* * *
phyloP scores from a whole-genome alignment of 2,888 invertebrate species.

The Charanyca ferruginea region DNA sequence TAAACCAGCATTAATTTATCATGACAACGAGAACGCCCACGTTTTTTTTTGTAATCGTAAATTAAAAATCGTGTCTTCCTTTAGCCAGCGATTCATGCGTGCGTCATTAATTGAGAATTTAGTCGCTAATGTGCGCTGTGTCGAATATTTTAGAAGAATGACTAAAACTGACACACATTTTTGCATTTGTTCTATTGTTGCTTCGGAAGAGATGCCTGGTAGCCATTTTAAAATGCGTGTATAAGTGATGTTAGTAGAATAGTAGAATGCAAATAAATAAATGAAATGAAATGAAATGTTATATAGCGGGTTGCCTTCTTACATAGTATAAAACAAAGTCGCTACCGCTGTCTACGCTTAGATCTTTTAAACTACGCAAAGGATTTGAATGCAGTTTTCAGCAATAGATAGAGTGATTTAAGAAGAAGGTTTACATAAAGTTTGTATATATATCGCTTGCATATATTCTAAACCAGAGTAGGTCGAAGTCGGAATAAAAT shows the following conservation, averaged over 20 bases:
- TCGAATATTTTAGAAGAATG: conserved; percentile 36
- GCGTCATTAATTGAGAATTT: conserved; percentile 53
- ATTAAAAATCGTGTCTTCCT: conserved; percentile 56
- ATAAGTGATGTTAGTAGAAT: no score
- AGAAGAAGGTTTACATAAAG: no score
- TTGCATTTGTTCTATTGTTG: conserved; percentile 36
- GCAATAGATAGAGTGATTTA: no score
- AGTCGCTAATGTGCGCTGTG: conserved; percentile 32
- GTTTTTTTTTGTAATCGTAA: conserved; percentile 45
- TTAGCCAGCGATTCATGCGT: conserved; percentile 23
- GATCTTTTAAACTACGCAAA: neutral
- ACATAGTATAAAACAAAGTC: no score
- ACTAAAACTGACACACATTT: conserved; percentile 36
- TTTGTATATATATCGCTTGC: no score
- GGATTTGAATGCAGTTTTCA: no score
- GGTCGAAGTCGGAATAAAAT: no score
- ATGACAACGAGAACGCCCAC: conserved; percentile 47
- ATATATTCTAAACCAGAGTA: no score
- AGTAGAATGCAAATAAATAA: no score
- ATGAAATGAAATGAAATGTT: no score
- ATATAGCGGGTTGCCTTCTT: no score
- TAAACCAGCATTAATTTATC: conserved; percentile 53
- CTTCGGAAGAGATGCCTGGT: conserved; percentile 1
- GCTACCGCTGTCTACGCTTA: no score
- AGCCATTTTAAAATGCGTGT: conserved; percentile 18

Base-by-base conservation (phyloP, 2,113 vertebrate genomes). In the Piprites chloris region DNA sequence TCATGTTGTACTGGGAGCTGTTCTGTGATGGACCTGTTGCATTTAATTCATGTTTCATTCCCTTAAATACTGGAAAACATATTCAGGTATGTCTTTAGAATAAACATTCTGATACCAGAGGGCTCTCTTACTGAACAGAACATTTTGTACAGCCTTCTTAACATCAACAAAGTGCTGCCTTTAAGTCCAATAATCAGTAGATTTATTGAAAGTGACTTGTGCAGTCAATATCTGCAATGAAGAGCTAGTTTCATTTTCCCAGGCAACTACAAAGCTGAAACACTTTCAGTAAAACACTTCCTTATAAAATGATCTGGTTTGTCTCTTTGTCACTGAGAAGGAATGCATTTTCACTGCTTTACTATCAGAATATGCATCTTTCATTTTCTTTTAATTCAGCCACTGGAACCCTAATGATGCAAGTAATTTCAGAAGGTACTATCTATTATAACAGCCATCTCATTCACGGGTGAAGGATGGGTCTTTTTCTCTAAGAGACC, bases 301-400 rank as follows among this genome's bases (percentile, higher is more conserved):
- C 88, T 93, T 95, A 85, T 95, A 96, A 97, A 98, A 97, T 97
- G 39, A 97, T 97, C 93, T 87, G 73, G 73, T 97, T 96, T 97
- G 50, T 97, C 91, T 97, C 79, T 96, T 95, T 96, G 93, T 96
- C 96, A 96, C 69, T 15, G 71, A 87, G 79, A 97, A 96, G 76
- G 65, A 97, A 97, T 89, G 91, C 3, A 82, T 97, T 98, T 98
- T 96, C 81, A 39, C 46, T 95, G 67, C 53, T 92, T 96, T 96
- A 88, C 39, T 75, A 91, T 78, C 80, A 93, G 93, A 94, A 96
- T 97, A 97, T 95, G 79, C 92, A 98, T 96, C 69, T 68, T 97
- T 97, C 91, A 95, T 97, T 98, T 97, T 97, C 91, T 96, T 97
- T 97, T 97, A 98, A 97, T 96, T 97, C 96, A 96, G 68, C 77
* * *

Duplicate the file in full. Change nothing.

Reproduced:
phyloP scores from a whole-genome alignment of 2,888 invertebrate species.

The Charanyca ferruginea region DNA sequence TAAACCAGCATTAATTTATCATGACAACGAGAACGCCCACGTTTTTTTTTGTAATCGTAAATTAAAAATCGTGTCTTCCTTTAGCCAGCGATTCATGCGTGCGTCATTAATTGAGAATTTAGTCGCTAATGTGCGCTGTGTCGAATATTTTAGAAGAATGACTAAAACTGACACACATTTTTGCATTTGTTCTATTGTTGCTTCGGAAGAGATGCCTGGTAGCCATTTTAAAATGCGTGTATAAGTGATGTTAGTAGAATAGTAGAATGCAAATAAATAAATGAAATGAAATGAAATGTTATATAGCGGGTTGCCTTCTTACATAGTATAAAACAAAGTCGCTACCGCTGTCTACGCTTAGATCTTTTAAACTACGCAAAGGATTTGAATGCAGTTTTCAGCAATAGATAGAGTGATTTAAGAAGAAGGTTTACATAAAGTTTGTATATATATCGCTTGCATATATTCTAAACCAGAGTAGGTCGAAGTCGGAATAAAAT shows the following conservation, averaged over 20 bases:
- TCGAATATTTTAGAAGAATG: conserved; percentile 36
- GCGTCATTAATTGAGAATTT: conserved; percentile 53
- ATTAAAAATCGTGTCTTCCT: conserved; percentile 56
- ATAAGTGATGTTAGTAGAAT: no score
- AGAAGAAGGTTTACATAAAG: no score
- TTGCATTTGTTCTATTGTTG: conserved; percentile 36
- GCAATAGATAGAGTGATTTA: no score
- AGTCGCTAATGTGCGCTGTG: conserved; percentile 32
- GTTTTTTTTTGTAATCGTAA: conserved; percentile 45
- TTAGCCAGCGATTCATGCGT: conserved; percentile 23
- GATCTTTTAAACTACGCAAA: neutral
- ACATAGTATAAAACAAAGTC: no score
- ACTAAAACTGACACACATTT: conserved; percentile 36
- TTTGTATATATATCGCTTGC: no score
- GGATTTGAATGCAGTTTTCA: no score
- GGTCGAAGTCGGAATAAAAT: no score
- ATGACAACGAGAACGCCCAC: conserved; percentile 47
- ATATATTCTAAACCAGAGTA: no score
- AGTAGAATGCAAATAAATAA: no score
- ATGAAATGAAATGAAATGTT: no score
- ATATAGCGGGTTGCCTTCTT: no score
- TAAACCAGCATTAATTTATC: conserved; percentile 53
- CTTCGGAAGAGATGCCTGGT: conserved; percentile 1
- GCTACCGCTGTCTACGCTTA: no score
- AGCCATTTTAAAATGCGTGT: conserved; percentile 18

Base-by-base conservation (phyloP, 2,113 vertebrate genomes). In the Piprites chloris region DNA sequence TCATGTTGTACTGGGAGCTGTTCTGTGATGGACCTGTTGCATTTAATTCATGTTTCATTCCCTTAAATACTGGAAAACATATTCAGGTATGTCTTTAGAATAAACATTCTGATACCAGAGGGCTCTCTTACTGAACAGAACATTTTGTACAGCCTTCTTAACATCAACAAAGTGCTGCCTTTAAGTCCAATAATCAGTAGATTTATTGAAAGTGACTTGTGCAGTCAATATCTGCAATGAAGAGCTAGTTTCATTTTCCCAGGCAACTACAAAGCTGAAACACTTTCAGTAAAACACTTCCTTATAAAATGATCTGGTTTGTCTCTTTGTCACTGAGAAGGAATGCATTTTCACTGCTTTACTATCAGAATATGCATCTTTCATTTTCTTTTAATTCAGCCACTGGAACCCTAATGATGCAAGTAATTTCAGAAGGTACTATCTATTATAACAGCCATCTCATTCACGGGTGAAGGATGGGTCTTTTTCTCTAAGAGACC, bases 301-400 rank as follows among this genome's bases (percentile, higher is more conserved):
- C 88, T 93, T 95, A 85, T 95, A 96, A 97, A 98, A 97, T 97
- G 39, A 97, T 97, C 93, T 87, G 73, G 73, T 97, T 96, T 97
- G 50, T 97, C 91, T 97, C 79, T 96, T 95, T 96, G 93, T 96
- C 96, A 96, C 69, T 15, G 71, A 87, G 79, A 97, A 96, G 76
- G 65, A 97, A 97, T 89, G 91, C 3, A 82, T 97, T 98, T 98
- T 96, C 81, A 39, C 46, T 95, G 67, C 53, T 92, T 96, T 96
- A 88, C 39, T 75, A 91, T 78, C 80, A 93, G 93, A 94, A 96
- T 97, A 97, T 95, G 79, C 92, A 98, T 96, C 69, T 68, T 97
- T 97, C 91, A 95, T 97, T 98, T 97, T 97, C 91, T 96, T 97
- T 97, T 97, A 98, A 97, T 96, T 97, C 96, A 96, G 68, C 77